As Georgia lawmakers consider a near total abortion ban, film stars, film industry labor unions, and local businesses are opposing the legislation.
Almost 100 local film and TV workers in Georgia signed onto a letter Thursday addressed to Sony, Netflix, Disney, Marvel, HBO, and Universal Pictures calling on the industry giants to join them in opposing HB 481, which would criminalize abortion once there is “a detectable heartbeat,” as early as six weeks into a pregnancy and before many people know they are pregnant. The letter noted that when the Republican-majority Georgia legislature attempted to enact a discriminatory Religious Freedom Restoration Act law in 2016, “film studios were able to stop former Governor Nathan Deal from signing the bill into law” by saying they would pull projects from the state if the bill was signed.
“We now need the studios to do the same again,” the letter said. “As employers to hundreds of women and people who are able to reproduce, it essential that your employees are able to manage their bodies and have the ability to make critical life decisions on their own.”
More than 40 high-profile celebrities—including Amy Schumer, Gabrielle Union, Uzo Aduba, Ben Stiller, Sean Penn, Mia Farrow, Colin Hanks, and Amber Tamblyn—have signed onto a letter to Georgia House Speaker David Ralston (R) and Gov. Brian Kemp (R ) saying they would urge the industry to move its business elsewhere if Georgia Republicans move ahead with their near-total abortion ban, according to the Atlanta Journal-Constitution.
Roe has collapsed and Texas is in chaos.
Stay up to date with The Fallout, a newsletter from our expert journalists.
“As actors, our work often brings us to Georgia,” says the letter, spearheaded by actress Alyssa Milano, according to the Journal-Constitution. “But we cannot in good conscience continue to recommend our industry remain in Georgia if H.B. 481 becomes law.”
“This dangerous and deeply-flawed bill mimics many others which have already been deemed unconstitutional,” the letter says. “We want to stay in Georgia. We want to continue to support the wonderful people, businesses, and communities we have come to love in the Peachtree State. But we will not do so silently, and we will do everything in our power to move our industry to a safer state for women if H.B. 481 becomes law.”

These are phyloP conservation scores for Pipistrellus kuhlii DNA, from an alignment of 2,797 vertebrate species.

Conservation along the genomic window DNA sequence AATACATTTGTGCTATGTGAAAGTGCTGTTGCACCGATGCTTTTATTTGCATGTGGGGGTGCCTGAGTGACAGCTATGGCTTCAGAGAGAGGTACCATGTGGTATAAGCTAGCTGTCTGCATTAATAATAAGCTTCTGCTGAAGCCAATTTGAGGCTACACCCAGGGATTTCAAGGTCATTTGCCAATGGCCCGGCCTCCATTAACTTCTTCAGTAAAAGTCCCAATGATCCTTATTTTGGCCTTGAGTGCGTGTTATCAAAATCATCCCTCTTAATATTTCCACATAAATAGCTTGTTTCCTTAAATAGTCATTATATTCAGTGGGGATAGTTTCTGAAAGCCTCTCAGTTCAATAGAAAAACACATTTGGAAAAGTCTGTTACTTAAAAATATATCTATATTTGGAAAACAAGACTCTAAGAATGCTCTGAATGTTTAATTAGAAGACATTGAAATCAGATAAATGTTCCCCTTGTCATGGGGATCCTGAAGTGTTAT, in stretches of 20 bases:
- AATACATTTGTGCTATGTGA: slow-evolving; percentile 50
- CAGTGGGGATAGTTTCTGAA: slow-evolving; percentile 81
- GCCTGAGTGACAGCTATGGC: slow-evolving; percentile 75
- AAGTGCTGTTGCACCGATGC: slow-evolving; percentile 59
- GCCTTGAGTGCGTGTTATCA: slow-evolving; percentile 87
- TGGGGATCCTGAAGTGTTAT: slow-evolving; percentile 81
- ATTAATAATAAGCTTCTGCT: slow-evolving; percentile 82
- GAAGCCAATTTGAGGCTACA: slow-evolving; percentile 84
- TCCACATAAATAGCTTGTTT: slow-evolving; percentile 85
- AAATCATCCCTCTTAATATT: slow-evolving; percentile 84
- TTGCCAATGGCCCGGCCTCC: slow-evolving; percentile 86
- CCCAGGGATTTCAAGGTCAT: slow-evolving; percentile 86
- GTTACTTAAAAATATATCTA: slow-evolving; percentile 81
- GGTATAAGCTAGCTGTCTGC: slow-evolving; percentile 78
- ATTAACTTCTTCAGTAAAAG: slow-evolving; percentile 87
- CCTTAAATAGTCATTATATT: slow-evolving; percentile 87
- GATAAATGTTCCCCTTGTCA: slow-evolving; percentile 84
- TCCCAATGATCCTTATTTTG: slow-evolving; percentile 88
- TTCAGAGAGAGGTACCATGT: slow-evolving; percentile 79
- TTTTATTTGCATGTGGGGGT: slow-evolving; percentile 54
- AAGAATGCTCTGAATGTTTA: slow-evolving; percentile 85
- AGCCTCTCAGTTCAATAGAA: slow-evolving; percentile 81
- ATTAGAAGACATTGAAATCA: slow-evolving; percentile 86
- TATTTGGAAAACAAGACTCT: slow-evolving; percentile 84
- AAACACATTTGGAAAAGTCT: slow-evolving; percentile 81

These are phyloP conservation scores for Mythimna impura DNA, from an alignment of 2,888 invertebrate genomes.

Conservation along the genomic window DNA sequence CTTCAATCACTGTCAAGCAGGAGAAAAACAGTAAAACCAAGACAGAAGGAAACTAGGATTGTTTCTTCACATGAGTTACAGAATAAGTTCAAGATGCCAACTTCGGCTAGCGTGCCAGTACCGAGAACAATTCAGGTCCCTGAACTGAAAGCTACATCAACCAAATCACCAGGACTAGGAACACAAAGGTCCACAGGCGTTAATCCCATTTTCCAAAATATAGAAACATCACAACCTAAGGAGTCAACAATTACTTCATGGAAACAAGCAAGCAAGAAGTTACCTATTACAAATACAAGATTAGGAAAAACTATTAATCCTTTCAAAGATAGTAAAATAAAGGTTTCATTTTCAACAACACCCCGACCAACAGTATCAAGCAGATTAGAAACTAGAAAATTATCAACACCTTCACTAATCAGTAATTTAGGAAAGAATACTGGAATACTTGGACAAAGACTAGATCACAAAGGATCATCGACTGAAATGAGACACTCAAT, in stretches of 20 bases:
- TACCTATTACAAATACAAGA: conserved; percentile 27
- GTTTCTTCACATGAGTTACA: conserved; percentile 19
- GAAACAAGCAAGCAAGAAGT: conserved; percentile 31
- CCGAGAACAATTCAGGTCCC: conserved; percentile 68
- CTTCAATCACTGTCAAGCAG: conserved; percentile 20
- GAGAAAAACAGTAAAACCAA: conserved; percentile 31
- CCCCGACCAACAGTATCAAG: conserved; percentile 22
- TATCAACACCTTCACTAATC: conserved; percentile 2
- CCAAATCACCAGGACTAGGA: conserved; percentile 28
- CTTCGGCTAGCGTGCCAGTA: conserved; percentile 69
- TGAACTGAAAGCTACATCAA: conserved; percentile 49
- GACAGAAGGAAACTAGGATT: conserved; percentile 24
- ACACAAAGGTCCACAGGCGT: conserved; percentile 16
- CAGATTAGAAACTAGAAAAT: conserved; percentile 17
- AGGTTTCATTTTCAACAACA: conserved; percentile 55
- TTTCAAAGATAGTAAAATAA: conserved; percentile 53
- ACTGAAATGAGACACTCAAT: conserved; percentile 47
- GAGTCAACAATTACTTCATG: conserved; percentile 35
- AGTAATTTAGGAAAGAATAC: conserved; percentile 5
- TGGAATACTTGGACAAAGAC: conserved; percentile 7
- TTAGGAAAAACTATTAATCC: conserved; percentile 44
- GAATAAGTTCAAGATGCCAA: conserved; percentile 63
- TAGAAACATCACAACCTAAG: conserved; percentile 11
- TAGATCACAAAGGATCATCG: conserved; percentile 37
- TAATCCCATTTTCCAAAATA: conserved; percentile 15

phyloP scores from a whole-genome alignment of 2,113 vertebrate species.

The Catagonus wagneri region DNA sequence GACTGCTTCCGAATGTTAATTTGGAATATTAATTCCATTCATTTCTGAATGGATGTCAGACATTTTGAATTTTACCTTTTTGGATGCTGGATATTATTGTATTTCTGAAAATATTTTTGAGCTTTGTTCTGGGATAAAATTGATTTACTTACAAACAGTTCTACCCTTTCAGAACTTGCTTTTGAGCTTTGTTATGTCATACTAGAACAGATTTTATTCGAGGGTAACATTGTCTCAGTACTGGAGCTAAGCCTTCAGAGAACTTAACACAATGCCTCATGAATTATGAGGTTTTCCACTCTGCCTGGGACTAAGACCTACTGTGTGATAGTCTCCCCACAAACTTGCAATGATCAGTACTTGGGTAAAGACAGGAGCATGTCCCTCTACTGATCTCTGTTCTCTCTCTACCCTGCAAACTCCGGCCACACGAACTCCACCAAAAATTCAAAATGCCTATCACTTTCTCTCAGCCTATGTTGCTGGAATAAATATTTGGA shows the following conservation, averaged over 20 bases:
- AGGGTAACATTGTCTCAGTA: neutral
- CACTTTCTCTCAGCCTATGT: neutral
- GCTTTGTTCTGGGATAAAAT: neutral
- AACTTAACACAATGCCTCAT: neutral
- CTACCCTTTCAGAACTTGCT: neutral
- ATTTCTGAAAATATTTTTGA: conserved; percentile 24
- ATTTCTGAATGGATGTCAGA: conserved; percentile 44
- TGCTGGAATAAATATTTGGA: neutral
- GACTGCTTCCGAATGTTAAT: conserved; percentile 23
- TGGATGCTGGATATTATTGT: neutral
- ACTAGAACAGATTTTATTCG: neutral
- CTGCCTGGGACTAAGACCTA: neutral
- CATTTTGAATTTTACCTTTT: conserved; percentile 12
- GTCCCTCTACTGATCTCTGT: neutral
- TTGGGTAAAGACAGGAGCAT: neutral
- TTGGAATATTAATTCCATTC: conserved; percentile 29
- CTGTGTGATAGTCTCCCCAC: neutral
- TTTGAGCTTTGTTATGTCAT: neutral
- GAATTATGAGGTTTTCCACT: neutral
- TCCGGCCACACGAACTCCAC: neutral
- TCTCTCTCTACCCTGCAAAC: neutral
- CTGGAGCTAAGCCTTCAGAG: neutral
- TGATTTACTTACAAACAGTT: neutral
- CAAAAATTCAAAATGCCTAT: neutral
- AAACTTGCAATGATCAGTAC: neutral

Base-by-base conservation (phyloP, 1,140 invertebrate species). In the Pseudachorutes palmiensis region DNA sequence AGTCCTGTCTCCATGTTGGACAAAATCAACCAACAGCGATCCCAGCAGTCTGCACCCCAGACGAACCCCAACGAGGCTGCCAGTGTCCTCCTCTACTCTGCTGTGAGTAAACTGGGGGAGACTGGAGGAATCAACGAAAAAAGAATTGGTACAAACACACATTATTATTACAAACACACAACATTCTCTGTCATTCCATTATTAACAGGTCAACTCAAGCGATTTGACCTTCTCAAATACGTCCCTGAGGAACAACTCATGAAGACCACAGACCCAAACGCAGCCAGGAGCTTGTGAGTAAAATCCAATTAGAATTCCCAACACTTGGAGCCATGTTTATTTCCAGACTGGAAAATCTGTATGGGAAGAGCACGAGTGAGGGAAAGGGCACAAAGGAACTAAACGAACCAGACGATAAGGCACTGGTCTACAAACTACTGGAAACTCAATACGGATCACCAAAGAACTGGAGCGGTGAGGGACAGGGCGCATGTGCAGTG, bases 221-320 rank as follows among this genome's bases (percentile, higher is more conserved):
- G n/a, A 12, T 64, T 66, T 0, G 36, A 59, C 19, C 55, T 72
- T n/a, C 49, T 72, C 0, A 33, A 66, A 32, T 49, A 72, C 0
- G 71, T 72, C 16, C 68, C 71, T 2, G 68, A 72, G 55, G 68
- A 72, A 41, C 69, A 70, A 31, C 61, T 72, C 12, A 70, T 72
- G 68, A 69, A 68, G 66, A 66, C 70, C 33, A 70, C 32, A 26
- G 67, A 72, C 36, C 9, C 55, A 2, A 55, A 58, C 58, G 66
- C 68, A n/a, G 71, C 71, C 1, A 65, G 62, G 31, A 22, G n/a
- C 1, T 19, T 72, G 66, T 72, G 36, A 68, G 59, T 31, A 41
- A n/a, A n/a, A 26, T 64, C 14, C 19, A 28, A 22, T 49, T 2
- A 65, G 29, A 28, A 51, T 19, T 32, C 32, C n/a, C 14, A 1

The Writers Guild of America’s east and west divisions issued a joint statement Tuesday condemning the anti-choice legislation in Georgia and calling on the state’s leadership to reject the measure. “This law would make Georgia an inhospitable place for those in the film and television industry to work, including our members,” the statement said. “If the Georgia Legislature and Governor Kemp make HB 481 law, it is entirely possible that many of those in our industry will either want to leave the state or decide not to bring productions there. Such is the potential cost of a blatant attack on every woman’s right to control her own body.”
“Governor Kemp, Speaker Ralston and the Georgia House of Representatives have it within their power to avert what is both an affront to women and potential economic harm to their constituents,” the statement continues. “They should prevent HB 481 from becoming law, not only to protect the vibrant film and television industry in their state, but because it is the right thing to do.”
Democrat Stacey Abrams, who last year narrowly lost the state’s gubernatorial election in an election that is being investigated by the U.S. House of Representatives, weighed in on why the film industry was speaking out against the abortion ban in a Monday tweet. “Georgia is the only international film hub threatening to limit a woman’s access to care,” said Abrams. “This hasn’t been an issue before because LA, NYC, Vancouver & Toronto know better. Trust women & their doctors. And tread carefully.”
Last week, a group of nearly 100 business owners from the Atlanta area signed a letter condemning HB 481. “Businesses and employees choose their location based on where they will feel safe and free to make the best decisions for themselves,” the letter said. “Bodily autonomy is a baseline issue and for Georgia’s economy to grow, women—who are half of the workforce—must have access to the healthcare services they need. Without access to baseline healthcare, women would have justifiable cause to look elsewhere for employment, harming Georgia’s ability to recruit and retain talented workers.”